Gopas (Cowherds) and Gopis with Krishna]-Annie Besant:The gods themselves had come down and taken birth as men; and when you think of all that took place throughout the wonderful childhood of the Lila of Sri Krishna, you must remember that those who played that act of the drama were the ordinary men, no ordinary women; they were the Protectors of the worlds incarnated as cowherds around Him. And the Gopis, the graceful wives of the shepherds, they were the Rishis of ancient days...
  • The gods themselves had come down and taken birth as men; and when you think of all that took place throughout the wonderful childhood of the Lila of Sri Krishna, you must remember that those who played that act of the drama were the ordinary men, no ordinary women; they were the Protectors of the worlds incarnated as cowherds around Him. And the Gopis, the graceful wives of the shepherds, they were the Rishis of ancient days, who by devotion to Vishnu had gained the blessing of being incarnated as Gopis, in order that they might surround His childhood, and pour out their love at the tiny feet of the boy they saw as boy, of the God they worshipped as supreme.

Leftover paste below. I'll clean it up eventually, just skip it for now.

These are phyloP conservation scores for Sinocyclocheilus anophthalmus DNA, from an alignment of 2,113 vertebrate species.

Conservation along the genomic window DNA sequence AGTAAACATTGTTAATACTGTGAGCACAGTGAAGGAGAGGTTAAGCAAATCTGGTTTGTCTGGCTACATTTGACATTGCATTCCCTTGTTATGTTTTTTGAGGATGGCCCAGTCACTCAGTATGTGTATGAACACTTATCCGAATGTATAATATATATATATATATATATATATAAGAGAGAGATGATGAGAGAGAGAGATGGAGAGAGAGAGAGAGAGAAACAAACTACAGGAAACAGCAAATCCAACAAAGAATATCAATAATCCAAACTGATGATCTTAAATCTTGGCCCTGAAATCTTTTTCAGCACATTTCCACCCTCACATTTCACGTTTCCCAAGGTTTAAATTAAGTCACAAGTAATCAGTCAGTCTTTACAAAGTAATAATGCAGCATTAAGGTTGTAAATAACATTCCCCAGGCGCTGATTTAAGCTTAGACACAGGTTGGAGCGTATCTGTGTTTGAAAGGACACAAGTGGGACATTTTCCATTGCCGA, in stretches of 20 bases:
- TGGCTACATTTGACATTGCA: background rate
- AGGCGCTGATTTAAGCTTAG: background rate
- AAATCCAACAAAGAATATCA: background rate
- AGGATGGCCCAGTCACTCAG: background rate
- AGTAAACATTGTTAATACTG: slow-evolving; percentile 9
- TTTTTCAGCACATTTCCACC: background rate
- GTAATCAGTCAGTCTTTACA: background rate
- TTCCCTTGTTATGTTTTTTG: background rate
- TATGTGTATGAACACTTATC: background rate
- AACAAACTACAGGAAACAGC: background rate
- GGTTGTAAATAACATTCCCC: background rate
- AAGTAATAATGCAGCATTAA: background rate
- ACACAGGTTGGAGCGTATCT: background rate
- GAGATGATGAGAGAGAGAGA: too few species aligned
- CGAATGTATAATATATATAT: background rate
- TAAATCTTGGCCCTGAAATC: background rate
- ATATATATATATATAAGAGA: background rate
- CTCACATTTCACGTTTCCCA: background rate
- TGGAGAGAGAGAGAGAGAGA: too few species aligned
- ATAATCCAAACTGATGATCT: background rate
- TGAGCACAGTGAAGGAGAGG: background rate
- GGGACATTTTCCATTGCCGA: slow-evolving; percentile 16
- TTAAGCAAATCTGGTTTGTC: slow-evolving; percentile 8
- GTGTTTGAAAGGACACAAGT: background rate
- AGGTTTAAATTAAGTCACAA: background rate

• What but an unclean mind can see aught that is impure in the child [Krishna] dancing there as lover and beloved? It is as though He looked forward down the ages and saw what later would be said, and it is as though He kept the child form in the Lila, in order that He might breathe harmlessly into men’s blind unclean hearts the lesson that He would fain give.
    • Annie Besant, in "The Theosophical Writings of Annie Besant (2012)" p.683